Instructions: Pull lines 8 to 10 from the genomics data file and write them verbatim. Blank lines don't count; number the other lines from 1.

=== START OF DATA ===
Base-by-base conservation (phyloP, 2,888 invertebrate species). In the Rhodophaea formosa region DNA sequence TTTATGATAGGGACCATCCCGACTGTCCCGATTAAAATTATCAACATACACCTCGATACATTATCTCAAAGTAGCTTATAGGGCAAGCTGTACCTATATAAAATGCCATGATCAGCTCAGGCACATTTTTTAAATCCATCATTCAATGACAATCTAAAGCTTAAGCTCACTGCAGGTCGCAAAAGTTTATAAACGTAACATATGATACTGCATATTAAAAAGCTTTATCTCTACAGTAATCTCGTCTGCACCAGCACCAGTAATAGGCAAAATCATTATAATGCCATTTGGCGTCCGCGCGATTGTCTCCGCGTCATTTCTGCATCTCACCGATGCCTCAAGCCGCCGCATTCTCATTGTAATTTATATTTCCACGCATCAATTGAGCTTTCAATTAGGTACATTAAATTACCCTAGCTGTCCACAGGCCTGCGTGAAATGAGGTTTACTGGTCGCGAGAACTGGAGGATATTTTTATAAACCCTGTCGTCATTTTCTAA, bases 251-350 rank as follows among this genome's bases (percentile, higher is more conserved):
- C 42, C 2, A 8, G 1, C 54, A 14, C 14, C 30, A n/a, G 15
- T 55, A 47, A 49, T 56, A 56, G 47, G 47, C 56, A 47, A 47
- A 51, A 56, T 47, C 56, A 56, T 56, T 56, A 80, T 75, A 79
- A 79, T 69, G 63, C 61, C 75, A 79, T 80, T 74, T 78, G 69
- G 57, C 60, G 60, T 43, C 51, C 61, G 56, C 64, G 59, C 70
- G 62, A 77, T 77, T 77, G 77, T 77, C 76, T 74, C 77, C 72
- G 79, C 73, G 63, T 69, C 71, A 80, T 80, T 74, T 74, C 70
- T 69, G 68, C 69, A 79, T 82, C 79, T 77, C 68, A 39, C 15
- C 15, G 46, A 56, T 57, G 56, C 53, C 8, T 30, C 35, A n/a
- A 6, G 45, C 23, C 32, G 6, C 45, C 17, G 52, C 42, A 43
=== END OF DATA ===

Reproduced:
- G 79, C 73, G 63, T 69, C 71, A 80, T 80, T 74, T 74, C 70
- T 69, G 68, C 69, A 79, T 82, C 79, T 77, C 68, A 39, C 15
- C 15, G 46, A 56, T 57, G 56, C 53, C 8, T 30, C 35, A n/a